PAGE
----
3 Tips for Living a Long, Healthy Life

It's estimated that, once the COVID-19 pandemic has passed, 80% of Americans will aim to practice self-care, defined by the World Health Organization (WHO) as the ability to promote and maintain health, regularly for healthy lifestyle changes. In other words, it might have taken a full-blown pandemic for some people to realize how valuable their health is.


While it's always better late than never, research suggests that quality self-care is critical for a healthier life. And that entails far more than an unprecedented viral infection. This article will go over a few simple steps you can take daily and contribute to your best health (for a long time).

1. Take good care of your heart.

According to the Centers for Disease Control (CDC), heart disease is currently the leading cause of death in the United States. It's especially concerning nowadays due to the incidence of COVID-19 related myocarditis. Myocarditis is an inflammation of the heart muscle myocardium, which can lead to heart failure and sudden death. Among all forms of myocarditis, the most common type is viral myocarditis, caused by viral infections. Therefore, preventing such infections might decrease the chances of predisposed people for developing the illness.


Contributing factors to various kinds of heart disease (like myocarditis and coronary artery disease) include excessive alcohol intake, smoking, a sedentary lifestyle, obesity, and high blood pressure.


While the Myocarditis Foundation has partnered with the American Heart Association to raise awareness, initiate research, and potentially find a cure for the illness, the best you can do for now is diminish susceptibility to this and other heart conditions. You can take care of your heart by strengthening your immune system, exercising regularly, cutting back on smoking and drinking, and eating a balanced, nutritious diet.

2. Take your supplements (even if you think you don't need them).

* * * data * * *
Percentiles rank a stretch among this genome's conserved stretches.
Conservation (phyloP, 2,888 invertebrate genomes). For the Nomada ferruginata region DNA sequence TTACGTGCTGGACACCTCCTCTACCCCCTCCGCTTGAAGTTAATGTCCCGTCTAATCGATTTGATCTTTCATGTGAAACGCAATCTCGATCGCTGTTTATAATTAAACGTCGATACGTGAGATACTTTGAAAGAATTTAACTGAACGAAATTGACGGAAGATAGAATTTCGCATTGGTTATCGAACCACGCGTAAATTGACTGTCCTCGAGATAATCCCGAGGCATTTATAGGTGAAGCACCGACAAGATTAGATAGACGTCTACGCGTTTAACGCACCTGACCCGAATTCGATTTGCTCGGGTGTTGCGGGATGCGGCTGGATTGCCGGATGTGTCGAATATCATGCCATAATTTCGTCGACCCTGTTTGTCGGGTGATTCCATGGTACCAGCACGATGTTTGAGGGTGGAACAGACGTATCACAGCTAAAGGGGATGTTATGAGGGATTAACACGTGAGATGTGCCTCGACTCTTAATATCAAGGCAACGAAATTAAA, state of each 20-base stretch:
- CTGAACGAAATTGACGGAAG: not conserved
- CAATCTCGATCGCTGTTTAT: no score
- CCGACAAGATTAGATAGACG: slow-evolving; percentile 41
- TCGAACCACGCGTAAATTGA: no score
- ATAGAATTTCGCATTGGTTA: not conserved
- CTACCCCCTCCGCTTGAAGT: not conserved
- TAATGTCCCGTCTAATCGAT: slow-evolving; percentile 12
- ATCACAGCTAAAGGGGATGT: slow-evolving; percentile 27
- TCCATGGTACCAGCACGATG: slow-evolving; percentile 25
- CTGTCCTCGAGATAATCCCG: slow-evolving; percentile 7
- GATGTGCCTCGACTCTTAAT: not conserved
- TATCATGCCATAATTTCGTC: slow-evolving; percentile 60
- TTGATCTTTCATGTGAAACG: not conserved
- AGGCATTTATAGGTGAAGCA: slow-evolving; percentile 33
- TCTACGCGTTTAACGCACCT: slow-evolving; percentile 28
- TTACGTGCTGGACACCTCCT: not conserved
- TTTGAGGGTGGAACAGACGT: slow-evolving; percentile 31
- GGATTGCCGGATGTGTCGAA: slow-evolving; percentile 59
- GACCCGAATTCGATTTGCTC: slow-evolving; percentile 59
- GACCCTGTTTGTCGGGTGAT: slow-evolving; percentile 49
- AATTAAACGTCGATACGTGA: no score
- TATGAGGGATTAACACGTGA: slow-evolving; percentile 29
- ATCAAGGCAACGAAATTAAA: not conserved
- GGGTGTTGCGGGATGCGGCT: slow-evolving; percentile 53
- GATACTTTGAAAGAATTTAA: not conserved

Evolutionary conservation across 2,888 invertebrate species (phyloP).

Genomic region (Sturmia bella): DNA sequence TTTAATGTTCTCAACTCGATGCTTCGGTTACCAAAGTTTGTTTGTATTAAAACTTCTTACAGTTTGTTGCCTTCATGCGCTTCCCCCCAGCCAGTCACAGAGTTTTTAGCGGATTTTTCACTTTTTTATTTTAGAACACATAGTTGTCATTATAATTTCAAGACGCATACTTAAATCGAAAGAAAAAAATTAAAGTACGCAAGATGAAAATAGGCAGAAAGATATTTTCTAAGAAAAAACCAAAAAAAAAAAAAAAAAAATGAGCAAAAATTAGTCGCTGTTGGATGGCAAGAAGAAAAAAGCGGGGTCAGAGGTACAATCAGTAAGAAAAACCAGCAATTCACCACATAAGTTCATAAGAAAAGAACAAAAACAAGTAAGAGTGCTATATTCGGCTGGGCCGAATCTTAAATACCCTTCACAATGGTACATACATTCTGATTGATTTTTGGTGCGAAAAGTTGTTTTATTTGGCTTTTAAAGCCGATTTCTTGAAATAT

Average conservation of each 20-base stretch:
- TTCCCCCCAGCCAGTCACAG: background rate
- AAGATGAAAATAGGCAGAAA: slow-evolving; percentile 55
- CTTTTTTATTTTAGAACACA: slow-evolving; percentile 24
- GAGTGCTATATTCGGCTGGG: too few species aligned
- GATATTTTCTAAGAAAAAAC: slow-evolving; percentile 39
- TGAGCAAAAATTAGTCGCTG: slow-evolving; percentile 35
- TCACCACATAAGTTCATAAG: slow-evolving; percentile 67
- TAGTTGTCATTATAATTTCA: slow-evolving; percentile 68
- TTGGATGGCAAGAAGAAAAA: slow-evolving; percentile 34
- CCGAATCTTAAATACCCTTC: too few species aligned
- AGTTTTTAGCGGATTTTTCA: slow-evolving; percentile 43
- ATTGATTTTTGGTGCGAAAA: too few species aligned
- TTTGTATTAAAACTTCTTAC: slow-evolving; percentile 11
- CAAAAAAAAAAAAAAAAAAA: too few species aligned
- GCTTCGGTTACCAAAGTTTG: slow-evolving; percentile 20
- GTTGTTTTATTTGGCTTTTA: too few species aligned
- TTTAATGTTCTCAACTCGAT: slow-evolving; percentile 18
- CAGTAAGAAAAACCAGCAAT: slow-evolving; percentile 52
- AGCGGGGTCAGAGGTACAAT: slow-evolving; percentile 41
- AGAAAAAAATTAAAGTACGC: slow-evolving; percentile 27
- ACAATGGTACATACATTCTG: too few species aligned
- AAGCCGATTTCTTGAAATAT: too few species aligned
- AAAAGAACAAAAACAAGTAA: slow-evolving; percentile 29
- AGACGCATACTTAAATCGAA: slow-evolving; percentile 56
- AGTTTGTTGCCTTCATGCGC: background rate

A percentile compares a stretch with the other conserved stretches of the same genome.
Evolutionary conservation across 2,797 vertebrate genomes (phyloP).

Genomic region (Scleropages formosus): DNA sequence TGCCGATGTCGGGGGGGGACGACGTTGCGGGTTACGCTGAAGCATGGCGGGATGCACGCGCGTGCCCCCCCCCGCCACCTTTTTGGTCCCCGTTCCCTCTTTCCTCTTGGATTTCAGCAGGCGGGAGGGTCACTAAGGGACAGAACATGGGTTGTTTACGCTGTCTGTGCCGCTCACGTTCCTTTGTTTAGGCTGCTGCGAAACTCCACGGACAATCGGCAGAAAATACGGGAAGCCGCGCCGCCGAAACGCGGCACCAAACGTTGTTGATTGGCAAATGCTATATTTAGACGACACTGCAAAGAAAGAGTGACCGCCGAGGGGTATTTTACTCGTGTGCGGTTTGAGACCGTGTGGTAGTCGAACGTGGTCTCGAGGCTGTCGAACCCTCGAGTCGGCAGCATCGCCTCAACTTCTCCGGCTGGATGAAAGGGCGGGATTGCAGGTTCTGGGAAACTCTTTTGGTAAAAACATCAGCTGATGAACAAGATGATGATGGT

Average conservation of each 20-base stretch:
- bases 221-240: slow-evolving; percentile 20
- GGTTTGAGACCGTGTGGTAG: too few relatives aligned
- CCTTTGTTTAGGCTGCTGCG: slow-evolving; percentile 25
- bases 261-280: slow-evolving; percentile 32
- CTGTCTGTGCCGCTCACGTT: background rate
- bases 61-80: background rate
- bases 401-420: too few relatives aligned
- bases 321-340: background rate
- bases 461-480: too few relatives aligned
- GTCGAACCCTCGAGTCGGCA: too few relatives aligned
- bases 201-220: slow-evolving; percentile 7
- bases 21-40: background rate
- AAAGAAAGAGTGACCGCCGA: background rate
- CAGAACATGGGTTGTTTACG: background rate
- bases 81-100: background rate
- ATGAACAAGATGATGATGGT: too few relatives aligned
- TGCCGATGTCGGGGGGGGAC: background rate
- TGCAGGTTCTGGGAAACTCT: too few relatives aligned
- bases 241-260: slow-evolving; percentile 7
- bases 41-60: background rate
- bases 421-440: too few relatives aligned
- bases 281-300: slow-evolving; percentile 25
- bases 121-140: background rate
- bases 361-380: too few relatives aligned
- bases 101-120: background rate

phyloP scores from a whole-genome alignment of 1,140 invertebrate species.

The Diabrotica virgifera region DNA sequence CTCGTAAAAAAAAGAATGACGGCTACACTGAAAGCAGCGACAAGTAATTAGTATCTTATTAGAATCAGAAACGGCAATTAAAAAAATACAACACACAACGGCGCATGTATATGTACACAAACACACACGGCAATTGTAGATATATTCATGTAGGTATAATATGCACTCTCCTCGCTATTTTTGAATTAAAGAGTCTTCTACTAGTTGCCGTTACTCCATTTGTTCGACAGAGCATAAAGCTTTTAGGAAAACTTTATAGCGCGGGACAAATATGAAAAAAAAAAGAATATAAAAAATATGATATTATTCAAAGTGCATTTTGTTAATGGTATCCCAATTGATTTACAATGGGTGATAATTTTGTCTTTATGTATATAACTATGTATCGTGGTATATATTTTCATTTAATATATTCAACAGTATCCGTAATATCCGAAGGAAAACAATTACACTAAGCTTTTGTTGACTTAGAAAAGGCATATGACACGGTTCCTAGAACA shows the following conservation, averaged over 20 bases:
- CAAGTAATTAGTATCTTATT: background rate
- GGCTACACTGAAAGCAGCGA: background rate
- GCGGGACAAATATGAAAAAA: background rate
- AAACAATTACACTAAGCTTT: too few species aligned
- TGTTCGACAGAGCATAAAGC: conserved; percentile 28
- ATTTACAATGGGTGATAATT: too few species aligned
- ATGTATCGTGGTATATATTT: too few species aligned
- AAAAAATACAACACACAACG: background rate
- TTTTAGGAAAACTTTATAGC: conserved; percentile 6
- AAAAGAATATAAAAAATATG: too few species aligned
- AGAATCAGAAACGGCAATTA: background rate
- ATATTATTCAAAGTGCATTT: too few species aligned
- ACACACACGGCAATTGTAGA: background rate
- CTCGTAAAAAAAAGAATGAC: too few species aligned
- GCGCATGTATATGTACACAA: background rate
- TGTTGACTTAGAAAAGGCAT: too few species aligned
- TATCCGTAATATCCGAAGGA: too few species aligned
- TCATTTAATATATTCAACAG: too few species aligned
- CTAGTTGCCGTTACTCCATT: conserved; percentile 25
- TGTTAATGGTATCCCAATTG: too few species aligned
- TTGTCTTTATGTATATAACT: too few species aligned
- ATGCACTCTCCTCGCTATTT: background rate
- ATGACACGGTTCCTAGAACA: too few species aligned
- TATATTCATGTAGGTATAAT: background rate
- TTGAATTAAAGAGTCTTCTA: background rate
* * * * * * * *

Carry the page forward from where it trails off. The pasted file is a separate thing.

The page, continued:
Supplements come in tablets, capsules, gummies, or powders, and they may bring numerous health benefits when recommended by a medical professional.


When combined with a healthy diet, supplements may help keep you healthy in many cases. That's because they may offer complimentary nutrition regular food can't provide alone. Factors such as soil depletion, increasingly processed food, and food additives greatly diminish the nutrient levels we consume, even in a whole-foods based diet.


Let's see an example of how supplements work in a healthy body.


If someone needs to boost their energy levels or age healthily, a healthcare provider may recommend that they take NMN (Nicotinamide Mononucleotide), which is a B3 vitamin derivative that restores levels of NAD+ in the body. NAD+ is a coenzyme that can be found in all of our cells, but our body decreases production as we age. In this case, NMN sublingual tablets or capsules would be alternatives.


Note that healthcare providers might prescribe different types of supplements depending on the patient's needs and deficiencies. Unless a supplement has been approved by your doctor, don't take it. You could do more harm than good and develop conditions such as hypervitaminosis.

3. Protect your immune system by stressing less.


A weak immune response does more to your body than just opening doors to viruses every now and again. Initially harmless conditions could lead to severe complications (like pneumonia and certain cancers) much more easily. You already know that regular exercise and healthy eating are good for boosting your immune system. But what else can you do?


Interestingly, staying calm goes a long way towards human longevity. So try to stress less. Stress may lead to chronic diseases that can affect your quality of life, such as Irritable Bowel Syndrome (IBS) It can also lead to autoimmune disorders, in which a person's antibodies mistakenly attack tissues and organs, leading to illness. Of course, autoimmune diseases have several causes, but managing stress could reduce your chances of developing one.


Less stress also means less recurrent infections, fewer headaches, less muscle tension, and high quality of life. Once you begin making good health a priority, you'll notice your life taking a turn for the better. It's not just about protecting yourself from illnesses that come and go. It's about enjoying a lasting and significant difference in how you feel and function throughout your life.

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